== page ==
History of the ‘Lingering Death’
The practice of ‘death by a thousand cuts’ was certainly known during The Five Dynasties period, an era of political upheaval and division from 907 to 979 CE and has since been in use until the early years of the 20th century. The term Lingchi meaning ‘a person being killed’ seems to originate from the Khitan language during the Khitan Liao dynasty and because of this, this type of capital punishment is originally attributed to this period of time.
“It is believed that lingchi began after a torturer decided to start execution by removing the victims’ eyes before torture. The fact that the person could not see what was going on made the experience more psychologically terrifying.” Source: Thought Nova
However, the word ‘Linchi’ can be traced to a philosophical text from the 3rd Century BCE called Xunzi. Back then, the term was used to describe the ‘difficulty in travelling in a horse-drawn carriage on mountainous terrain’ and it changed over time to mean ‘lingering death’.
While the exact origins of Lingchi are unknown, it is believed that the punishment itself (under a different name) was in use during the Han dynasty in China, around 206 BC to 220 AD. Some evidence also points to the ‘slow process’ as an execution method having been used during the reign of Qin the Second (Qin Er Shi), the second Emperor of the Qin dynasty circa 210 to 207 BCE. Over the centuries, the method was used in various parts of China, up until it was abolished in 1905.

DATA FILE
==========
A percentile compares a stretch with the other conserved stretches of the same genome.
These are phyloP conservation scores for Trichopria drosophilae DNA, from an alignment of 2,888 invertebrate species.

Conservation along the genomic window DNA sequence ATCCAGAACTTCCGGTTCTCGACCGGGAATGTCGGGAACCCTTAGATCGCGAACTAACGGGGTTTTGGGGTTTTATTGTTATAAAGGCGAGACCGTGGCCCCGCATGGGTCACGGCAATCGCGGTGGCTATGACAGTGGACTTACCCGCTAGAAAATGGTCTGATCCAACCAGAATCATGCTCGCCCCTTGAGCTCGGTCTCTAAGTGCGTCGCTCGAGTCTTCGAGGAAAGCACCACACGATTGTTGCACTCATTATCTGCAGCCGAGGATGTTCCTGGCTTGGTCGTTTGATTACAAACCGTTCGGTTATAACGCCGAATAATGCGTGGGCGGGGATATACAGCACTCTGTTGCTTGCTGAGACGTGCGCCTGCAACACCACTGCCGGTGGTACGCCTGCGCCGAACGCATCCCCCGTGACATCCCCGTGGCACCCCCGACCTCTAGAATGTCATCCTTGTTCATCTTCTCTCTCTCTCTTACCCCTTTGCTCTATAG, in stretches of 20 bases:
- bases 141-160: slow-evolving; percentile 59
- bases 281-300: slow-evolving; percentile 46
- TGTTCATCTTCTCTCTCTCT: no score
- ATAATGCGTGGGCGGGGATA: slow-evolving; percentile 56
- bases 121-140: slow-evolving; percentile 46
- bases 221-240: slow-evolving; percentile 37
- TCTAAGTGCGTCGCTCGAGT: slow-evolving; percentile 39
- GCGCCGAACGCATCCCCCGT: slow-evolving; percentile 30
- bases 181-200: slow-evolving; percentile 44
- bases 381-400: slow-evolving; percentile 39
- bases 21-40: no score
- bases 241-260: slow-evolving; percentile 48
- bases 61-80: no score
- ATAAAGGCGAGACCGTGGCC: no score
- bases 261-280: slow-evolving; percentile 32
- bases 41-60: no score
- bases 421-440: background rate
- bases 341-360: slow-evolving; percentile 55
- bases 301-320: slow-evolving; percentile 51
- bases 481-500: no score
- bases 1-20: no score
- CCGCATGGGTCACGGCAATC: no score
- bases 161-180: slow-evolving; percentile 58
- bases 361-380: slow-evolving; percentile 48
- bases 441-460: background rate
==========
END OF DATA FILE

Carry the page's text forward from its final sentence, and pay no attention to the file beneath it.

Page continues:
In addition to its use as a form of punishment, Lingchi was also depicted in Chinese art and literature as a symbol of cruelty and suffering. Despite its brutality, Lingchi was considered an important part of Chinese legal tradition and was used by emperors and rulers to maintain order and control over the population.
The first images of Lingchi were taken in 1890 by William Arthur Curtis. By 1904 and 1905 images taken by French soldiers were also made available to the public causing an outcry from Western audiences.
Viewer discretion advised: The image can be disturbing for some audience. Click here to see it anyway.
Lingchi execution in Beijing c. April 1905, apparently of Fou-Tchou-Li, a Mongolian farmer who had killed his master. Lingchi was abolished two weeks later.
Today, Lingchi is widely regarded as a form of torture and a violation of human rights. The practice of Linchi has long been condemned by the international community as a cruel and inhumane form of punishment.
Lingchi was abolished in 1905, though it is still sometimes used in some parts of the world as a form of capital punishment. It remains one of the most infamous forms of punishment in Chinese history.
It serves as a reminder of the brutality and cruelty of ancient punishments that were once used throughout history to impart ‘justice’ and the importance of protecting human dignity and the right to life.